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United Nations to Withdraw From Afghanistan if Taliban Won’t Let Women Work

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The United Nations is ready to take the “heartbreaking” decision to pull out of Afghanistan in May if it can’t persuade the Taliban to let local women work for the organization, the head of the U.N. Development Program said.

U.N. officials are negotiating with the Afghan government in the hope that it will make exceptions to an edict this month barring local women from U.N. work, UNDP Administrator Achim Steiner told The Associated Press.

“It is fair to say that where we are right now is the entire United Nations system having to take a step back and reevaluating its ability to operate there,” Steiner said. “But it’s not about negotiating fundamental principles, human rights.”

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The UNDP said Tuesday that it “reaffirms its long-standing commitment to stay and deliver for the people of Afghanistan.” Secretary-General António Guterres’ spokesman, Stéphane Dujarric, said that the United Nations continues “to push back on this counterproductive, to say the least, edict by the authorities.”

The Taliban have allowed Afghan women to engage in some work, Steiner said, and a U.N. report released Tuesday shows that the country desperately needs more women working, with its economy flailing.

The Taliban takeover has been accompanied by some very modest signs of economic recovery. There has been some increase in exports, some exchange rate stabilization and less inflation. But gross domestic product, the sum of all goods and services produced within Afghanistan’s borders, is expected to be outstripped by population growth, meaning that per capita income will decline from $359 in 2022 to $345 in 2024, the report says.

Some of those economic problems are due to Taliban policies keeping most women out of the workplace, Steiner said. Those economic problems mean more need in the country, but the U.N. has decided that human rights are non-negotiable and it will reduce its presence in May if the Taliban do not relent.

“I think there is no other way of putting it than heartbreaking,” Steiner said in Monday’s interview. “I mean, if I were to imagine the U.N. family not being in Afghanistan today, I have before me these images of millions of young girls, young boys, fathers, mothers, who essentially will not have enough to eat.”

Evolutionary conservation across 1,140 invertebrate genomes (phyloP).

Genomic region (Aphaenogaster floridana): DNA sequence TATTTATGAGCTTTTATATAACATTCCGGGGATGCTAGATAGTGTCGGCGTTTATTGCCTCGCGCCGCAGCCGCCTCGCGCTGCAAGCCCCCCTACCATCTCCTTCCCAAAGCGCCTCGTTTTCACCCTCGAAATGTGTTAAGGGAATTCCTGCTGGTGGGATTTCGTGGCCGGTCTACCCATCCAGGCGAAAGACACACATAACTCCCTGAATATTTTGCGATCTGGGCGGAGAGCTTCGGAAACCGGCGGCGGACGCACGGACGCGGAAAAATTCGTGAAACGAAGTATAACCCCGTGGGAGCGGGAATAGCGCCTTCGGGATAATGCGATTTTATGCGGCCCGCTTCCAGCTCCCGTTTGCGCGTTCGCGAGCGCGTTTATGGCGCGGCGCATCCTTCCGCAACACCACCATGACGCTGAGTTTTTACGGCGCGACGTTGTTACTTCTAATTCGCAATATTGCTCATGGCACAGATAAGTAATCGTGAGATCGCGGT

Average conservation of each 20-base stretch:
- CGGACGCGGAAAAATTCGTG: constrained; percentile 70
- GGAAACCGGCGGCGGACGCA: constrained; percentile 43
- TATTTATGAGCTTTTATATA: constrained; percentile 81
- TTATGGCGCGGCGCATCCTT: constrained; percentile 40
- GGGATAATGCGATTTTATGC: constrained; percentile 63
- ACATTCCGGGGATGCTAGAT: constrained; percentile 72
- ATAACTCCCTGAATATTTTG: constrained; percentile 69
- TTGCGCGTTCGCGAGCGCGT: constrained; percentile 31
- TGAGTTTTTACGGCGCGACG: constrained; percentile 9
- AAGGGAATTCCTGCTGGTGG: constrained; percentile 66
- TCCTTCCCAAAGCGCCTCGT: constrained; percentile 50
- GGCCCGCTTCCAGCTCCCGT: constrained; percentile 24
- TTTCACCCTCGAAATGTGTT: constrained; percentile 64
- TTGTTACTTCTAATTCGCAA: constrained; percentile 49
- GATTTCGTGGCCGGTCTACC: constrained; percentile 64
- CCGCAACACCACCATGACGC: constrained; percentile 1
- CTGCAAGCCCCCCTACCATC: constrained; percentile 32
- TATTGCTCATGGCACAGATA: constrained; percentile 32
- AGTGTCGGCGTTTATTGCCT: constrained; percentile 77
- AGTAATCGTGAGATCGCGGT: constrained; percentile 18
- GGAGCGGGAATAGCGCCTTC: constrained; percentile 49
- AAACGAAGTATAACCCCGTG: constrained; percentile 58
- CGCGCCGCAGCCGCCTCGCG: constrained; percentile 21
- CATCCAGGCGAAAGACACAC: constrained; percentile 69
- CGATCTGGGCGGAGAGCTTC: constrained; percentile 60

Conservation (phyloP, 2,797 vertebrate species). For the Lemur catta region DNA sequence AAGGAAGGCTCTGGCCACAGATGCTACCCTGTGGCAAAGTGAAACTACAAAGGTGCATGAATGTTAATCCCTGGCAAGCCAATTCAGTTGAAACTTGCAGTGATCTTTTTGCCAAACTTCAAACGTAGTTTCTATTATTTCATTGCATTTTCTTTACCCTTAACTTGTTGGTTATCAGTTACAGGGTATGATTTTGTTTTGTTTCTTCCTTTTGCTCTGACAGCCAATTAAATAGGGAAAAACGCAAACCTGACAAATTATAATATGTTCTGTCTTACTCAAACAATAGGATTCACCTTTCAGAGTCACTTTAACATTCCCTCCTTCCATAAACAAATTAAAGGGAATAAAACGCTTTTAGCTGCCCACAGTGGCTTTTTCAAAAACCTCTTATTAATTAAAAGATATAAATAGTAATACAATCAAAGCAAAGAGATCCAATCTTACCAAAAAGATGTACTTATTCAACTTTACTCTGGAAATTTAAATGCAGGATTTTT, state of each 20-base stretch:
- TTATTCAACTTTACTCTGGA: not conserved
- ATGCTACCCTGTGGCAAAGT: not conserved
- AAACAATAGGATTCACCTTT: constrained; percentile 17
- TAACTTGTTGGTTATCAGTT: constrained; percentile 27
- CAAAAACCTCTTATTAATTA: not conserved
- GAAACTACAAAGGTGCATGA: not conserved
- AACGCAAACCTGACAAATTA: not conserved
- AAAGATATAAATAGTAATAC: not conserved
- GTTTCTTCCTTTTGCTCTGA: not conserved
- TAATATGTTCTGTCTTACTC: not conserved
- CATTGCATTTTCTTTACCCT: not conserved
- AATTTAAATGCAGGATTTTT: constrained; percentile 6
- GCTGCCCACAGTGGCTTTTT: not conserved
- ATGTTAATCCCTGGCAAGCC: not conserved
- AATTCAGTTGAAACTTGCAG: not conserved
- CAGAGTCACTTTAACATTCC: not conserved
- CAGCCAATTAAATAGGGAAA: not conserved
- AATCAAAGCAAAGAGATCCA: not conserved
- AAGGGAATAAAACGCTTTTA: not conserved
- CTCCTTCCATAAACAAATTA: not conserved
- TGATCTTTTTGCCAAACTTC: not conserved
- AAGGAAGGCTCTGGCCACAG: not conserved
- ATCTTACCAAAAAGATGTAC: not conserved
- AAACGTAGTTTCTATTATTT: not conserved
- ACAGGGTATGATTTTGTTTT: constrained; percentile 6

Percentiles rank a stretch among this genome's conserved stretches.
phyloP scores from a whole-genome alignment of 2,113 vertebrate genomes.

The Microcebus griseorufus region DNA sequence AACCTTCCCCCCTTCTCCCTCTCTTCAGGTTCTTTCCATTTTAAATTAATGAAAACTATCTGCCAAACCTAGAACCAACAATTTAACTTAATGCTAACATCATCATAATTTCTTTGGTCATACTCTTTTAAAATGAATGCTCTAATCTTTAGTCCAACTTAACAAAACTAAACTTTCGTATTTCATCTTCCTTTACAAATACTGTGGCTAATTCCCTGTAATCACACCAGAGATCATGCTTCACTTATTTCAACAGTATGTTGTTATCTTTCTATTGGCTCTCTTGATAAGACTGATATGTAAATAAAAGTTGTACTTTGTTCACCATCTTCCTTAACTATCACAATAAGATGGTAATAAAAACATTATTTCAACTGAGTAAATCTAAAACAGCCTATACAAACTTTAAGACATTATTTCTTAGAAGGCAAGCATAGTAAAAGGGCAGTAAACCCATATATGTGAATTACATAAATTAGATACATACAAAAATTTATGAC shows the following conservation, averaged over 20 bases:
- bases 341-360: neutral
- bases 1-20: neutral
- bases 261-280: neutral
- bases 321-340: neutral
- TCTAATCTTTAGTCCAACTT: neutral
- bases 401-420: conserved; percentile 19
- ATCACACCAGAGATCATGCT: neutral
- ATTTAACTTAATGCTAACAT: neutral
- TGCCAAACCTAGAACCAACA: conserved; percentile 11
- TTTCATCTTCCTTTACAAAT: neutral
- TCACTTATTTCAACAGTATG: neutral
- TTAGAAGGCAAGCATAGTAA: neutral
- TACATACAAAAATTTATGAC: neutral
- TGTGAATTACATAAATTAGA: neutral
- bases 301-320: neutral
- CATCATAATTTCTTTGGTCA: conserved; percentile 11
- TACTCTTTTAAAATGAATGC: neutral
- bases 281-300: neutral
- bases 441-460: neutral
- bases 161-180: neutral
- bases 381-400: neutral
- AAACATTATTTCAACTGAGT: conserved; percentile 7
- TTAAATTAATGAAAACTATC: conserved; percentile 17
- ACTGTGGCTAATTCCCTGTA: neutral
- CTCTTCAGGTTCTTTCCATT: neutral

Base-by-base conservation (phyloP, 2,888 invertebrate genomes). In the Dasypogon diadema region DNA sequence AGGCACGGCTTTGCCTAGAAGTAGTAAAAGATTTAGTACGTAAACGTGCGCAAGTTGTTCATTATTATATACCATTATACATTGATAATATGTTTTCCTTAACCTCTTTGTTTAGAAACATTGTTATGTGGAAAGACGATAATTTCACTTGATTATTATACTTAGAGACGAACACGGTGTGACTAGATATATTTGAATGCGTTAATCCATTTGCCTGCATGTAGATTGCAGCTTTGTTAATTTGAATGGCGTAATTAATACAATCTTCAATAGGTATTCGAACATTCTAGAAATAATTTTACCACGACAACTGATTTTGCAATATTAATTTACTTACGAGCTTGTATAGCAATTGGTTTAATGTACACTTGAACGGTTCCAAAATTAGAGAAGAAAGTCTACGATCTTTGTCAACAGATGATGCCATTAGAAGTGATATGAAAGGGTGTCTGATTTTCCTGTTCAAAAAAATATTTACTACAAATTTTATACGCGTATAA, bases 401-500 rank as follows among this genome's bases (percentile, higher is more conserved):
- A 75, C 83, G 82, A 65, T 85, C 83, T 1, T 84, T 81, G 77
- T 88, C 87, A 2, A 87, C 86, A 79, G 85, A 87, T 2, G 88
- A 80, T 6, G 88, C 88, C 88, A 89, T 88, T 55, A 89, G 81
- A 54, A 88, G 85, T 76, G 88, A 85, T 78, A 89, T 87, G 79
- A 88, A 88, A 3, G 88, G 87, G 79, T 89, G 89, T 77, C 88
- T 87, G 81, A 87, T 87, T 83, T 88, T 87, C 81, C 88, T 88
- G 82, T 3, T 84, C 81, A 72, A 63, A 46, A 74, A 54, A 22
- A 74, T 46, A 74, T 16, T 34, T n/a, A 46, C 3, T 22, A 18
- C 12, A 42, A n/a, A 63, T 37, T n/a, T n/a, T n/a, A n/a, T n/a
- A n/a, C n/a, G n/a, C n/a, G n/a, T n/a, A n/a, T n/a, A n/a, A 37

A source of faint optimism is the Taliban’s allowing women to work in specific circumstances in health, education and some small businesses.

“In one sense, the de facto authorities have enabled the U.N. to roll out a significant humanitarian and also emergency development assistance set of activities,” Steiner said. “But they also continuously are shifting the goalposts, issuing new edicts.”

Despite initial promises of a more moderate rule than during their previous stint in power in the 1990s, the Taliban have imposed harsh measures since taking over the country in 2021 as U.S. and NATO forces were pulling out of Afghanistan after two decades of war.

A spokesman for the Afghan Economy Ministry, Abdul Rahman Habib, told the AP that international banking restrictions, the halt in humanitarian assistance and climate change explain the country’s poverty rate and poor economy.

However, he cited lower inflation and dependence on imports, improved regional trade and business relations, and the eradication of poppy cultivation as signs of economic progress and good governance.

“Our future plans and priorities are developing the agricultural and industrial sectors as well as mining extraction, supporting domestic business and domestic products, more focus on exports, attracting domestic and foreign investors, creating special economic zones and much more,” Habib said.

This month the Taliban took a step further in the restrictive measures they have imposed on women and said that female Afghan staffers employed with the U.N. mission can no longer report for work.

“This is a very fundamental moment that we’re approaching,” Steiner said. “And obviously our hope and expectation is that there will be some common sense prevailing.”

Aid agencies have been providing food, education and health care support to Afghans since the Taliban takeover and the economic collapse that followed it. No country has recognized the Taliban as the legitimate government of Afghanistan, and the country’s seat at the U.N. is held by the former government of President Ashraf Ghani.

The 3,300 Afghans employed by the U.N. — 2,700 men and 600 women — have stayed home since April 12 but continue to work and will be paid, Dujarric has said. The U.N.’s 600 international staff, including 200 women, is not affected by the Taliban ban.

“We are reviewing how we can do our work and how we can do it while respecting international human rights law,” he said Tuesday. “We are doing everything we can to see how we can continue to do that.”

—Associated Press writer Rahim Faiez contributed from Islamabad.


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